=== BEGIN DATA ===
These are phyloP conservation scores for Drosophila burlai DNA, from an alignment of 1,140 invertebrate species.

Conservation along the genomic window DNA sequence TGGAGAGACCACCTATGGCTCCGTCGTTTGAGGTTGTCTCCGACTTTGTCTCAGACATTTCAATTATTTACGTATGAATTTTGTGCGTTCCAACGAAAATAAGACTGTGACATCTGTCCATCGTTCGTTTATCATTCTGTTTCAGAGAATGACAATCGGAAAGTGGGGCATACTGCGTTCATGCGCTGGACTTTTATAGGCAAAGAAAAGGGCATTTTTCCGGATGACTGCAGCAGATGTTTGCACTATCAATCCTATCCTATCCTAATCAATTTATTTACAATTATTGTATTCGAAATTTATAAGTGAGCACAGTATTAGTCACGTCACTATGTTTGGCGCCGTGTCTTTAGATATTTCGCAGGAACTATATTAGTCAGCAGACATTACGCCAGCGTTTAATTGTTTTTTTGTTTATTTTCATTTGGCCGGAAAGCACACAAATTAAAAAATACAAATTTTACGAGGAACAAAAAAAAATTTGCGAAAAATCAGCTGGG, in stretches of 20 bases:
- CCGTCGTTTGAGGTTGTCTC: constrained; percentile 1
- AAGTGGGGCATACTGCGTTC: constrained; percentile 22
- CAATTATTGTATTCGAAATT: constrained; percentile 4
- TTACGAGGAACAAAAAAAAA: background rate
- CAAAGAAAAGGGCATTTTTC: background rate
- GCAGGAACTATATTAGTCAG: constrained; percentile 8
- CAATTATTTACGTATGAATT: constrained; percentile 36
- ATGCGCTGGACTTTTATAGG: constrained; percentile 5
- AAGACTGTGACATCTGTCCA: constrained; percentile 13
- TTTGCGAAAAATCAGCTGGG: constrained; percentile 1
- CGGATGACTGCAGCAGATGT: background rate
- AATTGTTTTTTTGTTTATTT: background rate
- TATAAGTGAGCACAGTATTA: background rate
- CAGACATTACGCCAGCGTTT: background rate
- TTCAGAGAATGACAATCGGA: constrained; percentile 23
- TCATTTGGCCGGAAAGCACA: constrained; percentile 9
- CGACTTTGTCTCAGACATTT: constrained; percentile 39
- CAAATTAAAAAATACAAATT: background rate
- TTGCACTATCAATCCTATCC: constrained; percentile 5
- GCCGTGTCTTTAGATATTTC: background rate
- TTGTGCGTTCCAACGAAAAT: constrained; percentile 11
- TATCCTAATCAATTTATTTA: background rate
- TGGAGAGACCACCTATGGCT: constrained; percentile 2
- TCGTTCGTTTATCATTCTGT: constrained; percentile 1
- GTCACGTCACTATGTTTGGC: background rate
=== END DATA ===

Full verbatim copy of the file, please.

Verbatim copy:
These are phyloP conservation scores for Drosophila burlai DNA, from an alignment of 1,140 invertebrate species.

Conservation along the genomic window DNA sequence TGGAGAGACCACCTATGGCTCCGTCGTTTGAGGTTGTCTCCGACTTTGTCTCAGACATTTCAATTATTTACGTATGAATTTTGTGCGTTCCAACGAAAATAAGACTGTGACATCTGTCCATCGTTCGTTTATCATTCTGTTTCAGAGAATGACAATCGGAAAGTGGGGCATACTGCGTTCATGCGCTGGACTTTTATAGGCAAAGAAAAGGGCATTTTTCCGGATGACTGCAGCAGATGTTTGCACTATCAATCCTATCCTATCCTAATCAATTTATTTACAATTATTGTATTCGAAATTTATAAGTGAGCACAGTATTAGTCACGTCACTATGTTTGGCGCCGTGTCTTTAGATATTTCGCAGGAACTATATTAGTCAGCAGACATTACGCCAGCGTTTAATTGTTTTTTTGTTTATTTTCATTTGGCCGGAAAGCACACAAATTAAAAAATACAAATTTTACGAGGAACAAAAAAAAATTTGCGAAAAATCAGCTGGG, in stretches of 20 bases:
- CCGTCGTTTGAGGTTGTCTC: constrained; percentile 1
- AAGTGGGGCATACTGCGTTC: constrained; percentile 22
- CAATTATTGTATTCGAAATT: constrained; percentile 4
- TTACGAGGAACAAAAAAAAA: background rate
- CAAAGAAAAGGGCATTTTTC: background rate
- GCAGGAACTATATTAGTCAG: constrained; percentile 8
- CAATTATTTACGTATGAATT: constrained; percentile 36
- ATGCGCTGGACTTTTATAGG: constrained; percentile 5
- AAGACTGTGACATCTGTCCA: constrained; percentile 13
- TTTGCGAAAAATCAGCTGGG: constrained; percentile 1
- CGGATGACTGCAGCAGATGT: background rate
- AATTGTTTTTTTGTTTATTT: background rate
- TATAAGTGAGCACAGTATTA: background rate
- CAGACATTACGCCAGCGTTT: background rate
- TTCAGAGAATGACAATCGGA: constrained; percentile 23
- TCATTTGGCCGGAAAGCACA: constrained; percentile 9
- CGACTTTGTCTCAGACATTT: constrained; percentile 39
- CAAATTAAAAAATACAAATT: background rate
- TTGCACTATCAATCCTATCC: constrained; percentile 5
- GCCGTGTCTTTAGATATTTC: background rate
- TTGTGCGTTCCAACGAAAAT: constrained; percentile 11
- TATCCTAATCAATTTATTTA: background rate
- TGGAGAGACCACCTATGGCT: constrained; percentile 2
- TCGTTCGTTTATCATTCTGT: constrained; percentile 1
- GTCACGTCACTATGTTTGGC: background rate